A change in South Carolina's fireworks law has improved the safety of temporary fireworks stands, owners say, and worries that inspectors would not be able to cover the entire state have not materialized.
Under the previous law, temporary fireworks stands were inspected by local fire departments or sheriff's deputies. "Things were real inconsistent, with different municipalities doing the inspections," says Luke Walker, who owns two fireworks stands and has been in the business for 16 years. "Different inspectors, with different rules; some want different things done."
But under the law that took effect in 2010, the State Fire Marshal is now responsible for all fireworks inspections. While some owners were concerned that the Fire Marshal's office wouldn't have enough people to do all the inspections in time, State Fire Marshal Shane Ray says, "Our deputy state fire marshals have inspected all consumer fireworks stands throughout the state. That's over 700 of those, and I wasn't aware of any problems we had during that process."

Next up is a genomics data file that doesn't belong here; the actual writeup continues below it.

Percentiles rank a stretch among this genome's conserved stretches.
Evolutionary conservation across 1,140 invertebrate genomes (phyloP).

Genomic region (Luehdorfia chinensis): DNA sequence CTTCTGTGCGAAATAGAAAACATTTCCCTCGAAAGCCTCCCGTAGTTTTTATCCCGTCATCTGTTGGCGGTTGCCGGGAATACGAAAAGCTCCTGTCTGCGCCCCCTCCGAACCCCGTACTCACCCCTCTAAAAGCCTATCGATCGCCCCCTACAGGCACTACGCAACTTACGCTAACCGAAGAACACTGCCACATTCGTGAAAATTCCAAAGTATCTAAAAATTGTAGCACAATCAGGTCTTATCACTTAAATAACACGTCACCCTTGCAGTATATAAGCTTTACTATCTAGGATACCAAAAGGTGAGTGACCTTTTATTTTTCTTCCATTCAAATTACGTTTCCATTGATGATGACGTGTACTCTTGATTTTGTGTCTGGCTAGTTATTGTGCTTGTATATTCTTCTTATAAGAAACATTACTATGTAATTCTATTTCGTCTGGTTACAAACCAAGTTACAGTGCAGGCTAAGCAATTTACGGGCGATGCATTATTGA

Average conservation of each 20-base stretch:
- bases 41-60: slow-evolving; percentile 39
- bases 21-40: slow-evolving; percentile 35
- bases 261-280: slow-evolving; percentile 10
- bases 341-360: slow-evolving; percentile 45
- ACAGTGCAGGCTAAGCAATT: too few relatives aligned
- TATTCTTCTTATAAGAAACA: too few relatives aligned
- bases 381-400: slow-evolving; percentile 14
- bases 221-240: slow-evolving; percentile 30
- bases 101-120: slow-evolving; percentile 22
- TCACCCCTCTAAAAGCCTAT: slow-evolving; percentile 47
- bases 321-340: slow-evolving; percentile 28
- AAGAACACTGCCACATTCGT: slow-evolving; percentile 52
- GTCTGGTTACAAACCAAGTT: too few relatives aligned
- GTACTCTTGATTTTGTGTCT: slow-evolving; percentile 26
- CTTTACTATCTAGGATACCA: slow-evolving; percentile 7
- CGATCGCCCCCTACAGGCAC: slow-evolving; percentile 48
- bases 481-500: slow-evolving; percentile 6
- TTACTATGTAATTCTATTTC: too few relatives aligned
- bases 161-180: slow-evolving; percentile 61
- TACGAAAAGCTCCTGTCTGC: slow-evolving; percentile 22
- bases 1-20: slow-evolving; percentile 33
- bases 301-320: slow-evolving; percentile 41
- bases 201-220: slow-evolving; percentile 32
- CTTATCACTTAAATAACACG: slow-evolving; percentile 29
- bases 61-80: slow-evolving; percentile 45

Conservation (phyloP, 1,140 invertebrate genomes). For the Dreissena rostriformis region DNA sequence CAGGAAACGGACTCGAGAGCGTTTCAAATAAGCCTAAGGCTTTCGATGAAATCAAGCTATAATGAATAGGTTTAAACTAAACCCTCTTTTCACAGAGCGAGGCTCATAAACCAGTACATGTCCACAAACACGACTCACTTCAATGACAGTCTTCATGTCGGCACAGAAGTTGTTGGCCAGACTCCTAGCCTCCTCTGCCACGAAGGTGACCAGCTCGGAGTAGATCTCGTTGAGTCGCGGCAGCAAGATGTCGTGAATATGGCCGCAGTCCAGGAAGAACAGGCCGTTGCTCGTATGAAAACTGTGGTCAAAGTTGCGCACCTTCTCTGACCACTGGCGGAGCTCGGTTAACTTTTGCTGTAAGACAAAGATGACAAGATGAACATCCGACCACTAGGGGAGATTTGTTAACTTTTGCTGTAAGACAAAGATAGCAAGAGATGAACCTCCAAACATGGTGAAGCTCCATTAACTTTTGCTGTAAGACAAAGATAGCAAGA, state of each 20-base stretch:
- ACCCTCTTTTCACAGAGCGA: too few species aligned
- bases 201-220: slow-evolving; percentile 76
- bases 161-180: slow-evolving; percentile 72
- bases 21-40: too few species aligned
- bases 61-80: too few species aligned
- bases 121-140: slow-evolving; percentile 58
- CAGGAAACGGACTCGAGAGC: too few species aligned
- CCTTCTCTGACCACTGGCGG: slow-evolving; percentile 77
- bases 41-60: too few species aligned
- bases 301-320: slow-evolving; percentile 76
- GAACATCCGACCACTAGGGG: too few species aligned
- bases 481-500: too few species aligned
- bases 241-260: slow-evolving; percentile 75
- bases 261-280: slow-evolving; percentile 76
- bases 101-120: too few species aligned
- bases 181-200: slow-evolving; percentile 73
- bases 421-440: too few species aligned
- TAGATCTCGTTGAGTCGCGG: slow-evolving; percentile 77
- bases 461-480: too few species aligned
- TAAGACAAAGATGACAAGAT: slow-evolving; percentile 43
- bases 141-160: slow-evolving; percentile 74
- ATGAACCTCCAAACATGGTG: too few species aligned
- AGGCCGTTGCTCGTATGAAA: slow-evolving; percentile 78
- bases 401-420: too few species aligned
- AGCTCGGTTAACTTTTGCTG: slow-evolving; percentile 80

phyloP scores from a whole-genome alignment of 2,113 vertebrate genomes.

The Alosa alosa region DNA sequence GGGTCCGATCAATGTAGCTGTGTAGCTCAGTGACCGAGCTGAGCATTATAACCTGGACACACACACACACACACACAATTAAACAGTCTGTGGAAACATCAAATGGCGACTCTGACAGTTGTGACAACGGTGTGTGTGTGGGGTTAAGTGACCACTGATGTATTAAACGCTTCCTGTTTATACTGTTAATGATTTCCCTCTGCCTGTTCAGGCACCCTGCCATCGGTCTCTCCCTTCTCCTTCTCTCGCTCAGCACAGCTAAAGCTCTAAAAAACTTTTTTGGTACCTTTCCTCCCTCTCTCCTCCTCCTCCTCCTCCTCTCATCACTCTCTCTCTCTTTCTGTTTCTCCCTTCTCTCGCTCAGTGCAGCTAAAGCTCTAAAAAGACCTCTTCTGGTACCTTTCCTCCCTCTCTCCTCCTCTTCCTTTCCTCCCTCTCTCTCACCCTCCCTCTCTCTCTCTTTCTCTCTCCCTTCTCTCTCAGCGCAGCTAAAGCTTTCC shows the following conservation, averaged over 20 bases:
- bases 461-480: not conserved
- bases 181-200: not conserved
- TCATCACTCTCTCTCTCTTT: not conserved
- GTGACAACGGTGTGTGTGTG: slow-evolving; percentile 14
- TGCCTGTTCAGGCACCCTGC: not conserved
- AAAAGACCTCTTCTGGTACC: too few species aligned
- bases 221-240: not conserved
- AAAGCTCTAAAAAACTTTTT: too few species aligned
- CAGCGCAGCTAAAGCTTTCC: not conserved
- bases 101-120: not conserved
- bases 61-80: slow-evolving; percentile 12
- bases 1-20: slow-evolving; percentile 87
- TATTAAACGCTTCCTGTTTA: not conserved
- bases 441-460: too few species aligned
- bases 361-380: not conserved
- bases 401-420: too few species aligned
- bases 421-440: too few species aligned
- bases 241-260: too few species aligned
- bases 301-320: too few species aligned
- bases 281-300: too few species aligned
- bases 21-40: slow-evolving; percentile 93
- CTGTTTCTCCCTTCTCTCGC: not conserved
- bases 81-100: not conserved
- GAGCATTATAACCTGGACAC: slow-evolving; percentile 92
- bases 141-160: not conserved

Walker says, "With the Fire Marshal doing it now it's much more consistent and easy to get done."
Fireworks stand operator Rick Boothe says, "It's actually improved the quality of our stands, I think, because I didn't know a lot of the fire laws. With the fire marshals, they educate you. They show you, you know, what to look for now."
The 2010 law also raised the legal age for buying fireworks to 16. It had been legal for 14-year-olds to buy them before the change. Marti Bluestein, who was buying fireworks on the 4th with her 14- and 10- year-old daughters, says, "I love my 14-year-old, but I'm also a mom, so I think the increase to 16 is just fine with me."
The law also made it illegal to set off fireworks within 300 feet of a fireworks stand, and the stands are required to have signs letting customers know that. The State Fire Marshal says he doesn't know what the penalty is for violating that because he doesn't know of a case getting to the point of legal action.
"We don't have many complaints," he says. "We have had some, with fireworks being discharged within 300 feet of the stand, and we were able to send a deputy there and explain the law to them, which they complied with."
Stand operator Boothe says, "People are usually pretty cooperative. They say, 'I don't want to blow up.'"
While the Fire Marshal hasn't had any trouble doing the inspections of the temporary fireworks stands, he says he does not have enough people to inspect all of the public fireworks shows. He has 16 deputy fire marshals spread across the state, but there are 51 public fireworks shows in 21 counties on July 4th.
Ray says they'll make random inspections, and the professionals who set off the public fireworks have to get permits and have liability insurance.
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